CANBY - It took a lot of work to get up and running, but it's been worth it, Kelly Ramberg and Saundra Snobl said. After all, there aren't many bakeries left that can say they started from scratch.
Ramberg and Snobl opened Kornerstone Kravings and Bakery in downtown Canby at the beginning of October. In addition to offering fresh baked goods, the business also offers specialty coffee, smoothies and other treats. Ramberg and Snobl said they also take special orders for cakes and all kinds of goodies.
"We have 60 different cupcake flavors, and we keep adding more," she said.
Photo by Deb Gau
Kelly Ramberg, left, and Saundra Snobl opened the beginning of October, and said they’re getting ready for the season of holiday goodies.
Getting the bakery up and running has been a huge undertaking, including about a year's worth of building renovations, the two women said.
The idea to open a bakery partly came out of Ramberg's experiences with her own baking business. Ramberg started out making treats with KnK Kupcakes, but the orders got to be too much for one person to fill.
"I got Saundra to help," Ramberg said. Then she started looking at opening a bakery, "And I asked Saundra to be my partner."
There is a learning curve going from making cupcakes to running commercial ovens, Ramberg said. But she and Snobl had help. Ramberg said Jeff Grengs, who was the baker at the former Canby Home Bakery, taught them a lot and helped with recipes.
"For three days, he came in and showed us everything," Ramberg said. They also bought some of the bakery's equipment from him.
Snobl and Ramberg said renovation work on the building that was to become Kornerstone started last winter.
"When we bought the building, part of it was apartments, and part was just storage," Snobl said. "Basically, we had to redo everything from the floors to the walls." Ramberg said a lot of the renovation work involved knocking out walls to make counter and dining space. They also had to build all new kitchen and storage areas, and Snobl said an office is still under construction.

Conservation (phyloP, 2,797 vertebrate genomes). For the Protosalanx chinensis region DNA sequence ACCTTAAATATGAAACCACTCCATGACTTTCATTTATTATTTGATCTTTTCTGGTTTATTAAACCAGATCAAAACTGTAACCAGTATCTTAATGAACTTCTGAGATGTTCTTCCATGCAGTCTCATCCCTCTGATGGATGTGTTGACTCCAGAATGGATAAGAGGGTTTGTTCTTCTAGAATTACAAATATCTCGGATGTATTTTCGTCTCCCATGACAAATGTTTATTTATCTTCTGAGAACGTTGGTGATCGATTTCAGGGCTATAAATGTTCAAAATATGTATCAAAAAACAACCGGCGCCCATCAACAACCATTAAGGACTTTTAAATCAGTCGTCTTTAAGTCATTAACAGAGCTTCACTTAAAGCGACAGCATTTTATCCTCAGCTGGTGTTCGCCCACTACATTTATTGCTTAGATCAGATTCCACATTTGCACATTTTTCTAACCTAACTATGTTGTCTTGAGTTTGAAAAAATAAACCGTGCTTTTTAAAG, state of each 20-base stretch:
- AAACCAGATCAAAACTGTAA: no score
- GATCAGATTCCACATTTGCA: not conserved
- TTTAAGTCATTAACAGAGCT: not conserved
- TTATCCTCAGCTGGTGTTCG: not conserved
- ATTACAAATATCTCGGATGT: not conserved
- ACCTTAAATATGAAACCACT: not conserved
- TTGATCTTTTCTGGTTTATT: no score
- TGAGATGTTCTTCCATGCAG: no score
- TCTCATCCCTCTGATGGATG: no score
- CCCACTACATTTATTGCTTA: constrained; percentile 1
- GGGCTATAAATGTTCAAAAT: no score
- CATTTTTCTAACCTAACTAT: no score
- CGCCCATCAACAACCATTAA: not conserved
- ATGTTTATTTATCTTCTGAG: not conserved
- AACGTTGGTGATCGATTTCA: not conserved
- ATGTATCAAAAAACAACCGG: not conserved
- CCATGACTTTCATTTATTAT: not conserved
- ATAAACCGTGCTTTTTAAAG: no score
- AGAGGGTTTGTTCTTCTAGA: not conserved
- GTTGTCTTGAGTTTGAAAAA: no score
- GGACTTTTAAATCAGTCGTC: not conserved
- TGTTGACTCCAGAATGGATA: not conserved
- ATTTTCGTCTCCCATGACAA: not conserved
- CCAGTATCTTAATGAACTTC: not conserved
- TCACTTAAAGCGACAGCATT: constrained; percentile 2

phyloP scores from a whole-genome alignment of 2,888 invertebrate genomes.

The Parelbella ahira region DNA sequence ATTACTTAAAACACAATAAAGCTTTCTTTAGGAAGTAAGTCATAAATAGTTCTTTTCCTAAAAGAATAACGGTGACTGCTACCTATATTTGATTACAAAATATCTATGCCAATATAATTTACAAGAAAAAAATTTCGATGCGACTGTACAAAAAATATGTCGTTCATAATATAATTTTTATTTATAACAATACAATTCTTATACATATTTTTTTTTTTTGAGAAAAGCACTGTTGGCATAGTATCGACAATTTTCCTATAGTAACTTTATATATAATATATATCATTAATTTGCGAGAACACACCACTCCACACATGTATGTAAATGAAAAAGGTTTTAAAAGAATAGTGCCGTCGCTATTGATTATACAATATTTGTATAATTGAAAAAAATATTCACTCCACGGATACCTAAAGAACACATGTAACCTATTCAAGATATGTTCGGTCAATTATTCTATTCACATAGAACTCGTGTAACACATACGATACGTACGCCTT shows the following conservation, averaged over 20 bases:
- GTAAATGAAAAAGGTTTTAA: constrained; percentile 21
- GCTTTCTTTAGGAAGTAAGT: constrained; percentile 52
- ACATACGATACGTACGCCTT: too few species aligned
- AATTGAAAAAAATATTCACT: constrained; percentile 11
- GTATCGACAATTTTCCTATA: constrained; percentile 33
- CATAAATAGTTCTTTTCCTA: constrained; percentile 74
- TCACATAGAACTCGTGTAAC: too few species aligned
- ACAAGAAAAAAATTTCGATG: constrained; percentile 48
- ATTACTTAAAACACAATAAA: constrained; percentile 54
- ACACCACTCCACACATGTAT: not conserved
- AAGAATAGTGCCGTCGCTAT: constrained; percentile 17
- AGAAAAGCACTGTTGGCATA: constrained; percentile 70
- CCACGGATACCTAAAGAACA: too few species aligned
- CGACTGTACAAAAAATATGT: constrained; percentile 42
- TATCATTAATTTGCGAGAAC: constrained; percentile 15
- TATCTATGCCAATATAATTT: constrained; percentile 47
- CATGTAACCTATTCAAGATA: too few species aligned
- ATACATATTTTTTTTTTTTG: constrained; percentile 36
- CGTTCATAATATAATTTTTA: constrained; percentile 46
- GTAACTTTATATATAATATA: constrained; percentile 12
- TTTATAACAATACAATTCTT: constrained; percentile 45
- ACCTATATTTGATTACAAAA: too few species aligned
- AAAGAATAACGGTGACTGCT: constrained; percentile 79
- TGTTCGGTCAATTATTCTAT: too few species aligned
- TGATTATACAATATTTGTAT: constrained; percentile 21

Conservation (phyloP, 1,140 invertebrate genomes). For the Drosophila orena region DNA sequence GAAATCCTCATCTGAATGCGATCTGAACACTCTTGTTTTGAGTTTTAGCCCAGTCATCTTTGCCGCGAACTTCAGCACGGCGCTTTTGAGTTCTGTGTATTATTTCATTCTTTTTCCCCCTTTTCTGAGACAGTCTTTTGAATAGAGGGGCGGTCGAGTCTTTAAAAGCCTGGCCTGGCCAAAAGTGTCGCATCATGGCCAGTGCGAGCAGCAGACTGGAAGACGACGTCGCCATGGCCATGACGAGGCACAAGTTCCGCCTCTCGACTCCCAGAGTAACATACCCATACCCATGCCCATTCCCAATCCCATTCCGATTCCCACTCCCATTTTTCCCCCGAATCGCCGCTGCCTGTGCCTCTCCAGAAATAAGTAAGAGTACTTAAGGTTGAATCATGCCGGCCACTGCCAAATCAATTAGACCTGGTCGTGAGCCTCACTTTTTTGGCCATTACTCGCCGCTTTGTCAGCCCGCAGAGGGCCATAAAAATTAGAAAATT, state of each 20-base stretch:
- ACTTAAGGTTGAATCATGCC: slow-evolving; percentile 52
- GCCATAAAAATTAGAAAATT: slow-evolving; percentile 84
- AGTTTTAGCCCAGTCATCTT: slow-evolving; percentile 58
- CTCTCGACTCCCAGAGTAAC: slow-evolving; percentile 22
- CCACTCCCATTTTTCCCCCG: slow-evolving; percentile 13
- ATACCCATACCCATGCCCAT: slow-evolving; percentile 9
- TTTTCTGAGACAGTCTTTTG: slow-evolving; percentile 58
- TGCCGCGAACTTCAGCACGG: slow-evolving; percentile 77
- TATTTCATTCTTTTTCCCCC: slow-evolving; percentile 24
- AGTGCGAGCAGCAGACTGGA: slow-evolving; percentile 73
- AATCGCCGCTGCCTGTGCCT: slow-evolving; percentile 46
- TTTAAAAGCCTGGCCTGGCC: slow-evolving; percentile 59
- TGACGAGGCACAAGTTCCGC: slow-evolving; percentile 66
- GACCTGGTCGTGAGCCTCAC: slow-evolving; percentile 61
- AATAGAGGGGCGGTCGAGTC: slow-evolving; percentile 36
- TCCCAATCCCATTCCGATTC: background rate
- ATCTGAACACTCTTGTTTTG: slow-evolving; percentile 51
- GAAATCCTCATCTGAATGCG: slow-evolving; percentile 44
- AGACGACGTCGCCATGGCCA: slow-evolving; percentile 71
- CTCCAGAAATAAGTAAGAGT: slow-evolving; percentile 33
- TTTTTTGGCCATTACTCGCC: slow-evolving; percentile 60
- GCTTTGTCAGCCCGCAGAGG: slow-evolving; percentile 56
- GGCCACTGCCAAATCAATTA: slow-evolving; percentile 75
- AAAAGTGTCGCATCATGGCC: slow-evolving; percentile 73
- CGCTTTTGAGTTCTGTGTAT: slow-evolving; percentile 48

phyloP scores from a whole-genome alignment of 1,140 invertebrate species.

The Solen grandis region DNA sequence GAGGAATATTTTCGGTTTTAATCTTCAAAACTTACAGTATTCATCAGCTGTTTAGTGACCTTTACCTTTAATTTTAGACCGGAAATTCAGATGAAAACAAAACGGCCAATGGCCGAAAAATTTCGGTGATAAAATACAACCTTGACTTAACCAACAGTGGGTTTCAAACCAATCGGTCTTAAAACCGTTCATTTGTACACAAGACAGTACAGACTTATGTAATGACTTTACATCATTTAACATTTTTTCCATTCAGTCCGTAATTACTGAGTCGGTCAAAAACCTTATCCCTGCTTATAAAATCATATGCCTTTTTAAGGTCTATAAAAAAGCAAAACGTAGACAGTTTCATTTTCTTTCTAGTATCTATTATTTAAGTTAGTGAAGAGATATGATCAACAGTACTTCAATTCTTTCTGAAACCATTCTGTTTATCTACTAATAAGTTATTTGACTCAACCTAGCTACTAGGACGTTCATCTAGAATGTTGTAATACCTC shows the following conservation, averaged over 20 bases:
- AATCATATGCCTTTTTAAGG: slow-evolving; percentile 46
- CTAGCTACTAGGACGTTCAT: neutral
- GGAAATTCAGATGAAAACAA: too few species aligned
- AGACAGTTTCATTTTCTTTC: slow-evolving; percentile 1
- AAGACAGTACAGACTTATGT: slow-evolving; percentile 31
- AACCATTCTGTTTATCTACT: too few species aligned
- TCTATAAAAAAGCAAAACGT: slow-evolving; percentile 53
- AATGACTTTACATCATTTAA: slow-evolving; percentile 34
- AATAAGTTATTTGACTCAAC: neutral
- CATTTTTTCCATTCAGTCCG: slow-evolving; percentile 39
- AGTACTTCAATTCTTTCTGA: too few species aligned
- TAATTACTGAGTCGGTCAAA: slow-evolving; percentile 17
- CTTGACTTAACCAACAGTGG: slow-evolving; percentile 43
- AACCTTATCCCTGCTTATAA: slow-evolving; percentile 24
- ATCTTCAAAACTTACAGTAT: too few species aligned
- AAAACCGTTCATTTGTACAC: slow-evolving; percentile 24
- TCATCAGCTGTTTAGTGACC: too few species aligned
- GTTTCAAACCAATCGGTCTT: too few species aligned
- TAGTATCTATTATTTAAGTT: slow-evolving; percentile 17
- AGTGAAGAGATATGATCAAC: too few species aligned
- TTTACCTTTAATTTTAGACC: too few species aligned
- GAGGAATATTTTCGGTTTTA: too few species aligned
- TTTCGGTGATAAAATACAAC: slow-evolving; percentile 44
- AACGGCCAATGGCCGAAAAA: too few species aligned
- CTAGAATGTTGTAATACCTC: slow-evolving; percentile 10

"The end result was definitely worth it," Snobl said.
Kornerstone currently has nine employees to help share the workload, Ramberg and Snobl said. Everyone has their own areas of expertise, from making doughnuts to decorating cakes.
"We have a good staff, which helps us a lot," Ramberg said.
However, they said bakery work still means putting in some very early mornings. The hard part, Ramberg said, is staying awake to balance a family life in the afternoons and evenings.
Ramberg and Snobl said the community response to the bakery has been enthusiastic.
"It was crazy that first day," Snobl said of opening.
They had made 1,400 rolls that day and still sold out, she said.
Business isn't that intense every day, but Ramberg and Snobl said so far they have some faithful customers who come in for morning rolls and coffee.
"What we've heard has been all positive. Everyone definitely enjoyed the rolls," Snobl said.
Ramberg added that the only complaint has been that the rolls are too big - something she's still learning.
"We're kind of getting into our groove," Snobl said.
Ramberg and Snobl said they're also open to suggestions from community members as they keep moving forward. Ramberg said so far, customers have helped to suggest some new kinds of bars.
"We had a really good response on that," she said.
They plan to make the dining area at Kornerstone open for groups and meetings to rent, as well. As the season for holiday goodies approaches, Snobl said Kornerstone plans to host an event showcasing local vendors.
Kornerstone will be open from 6 a.m.-4:30 p.m. Tuesday through Friday, with evening hours until 8 on Thursdays. Saturday hours are from 6 a.m.- 2 p.m.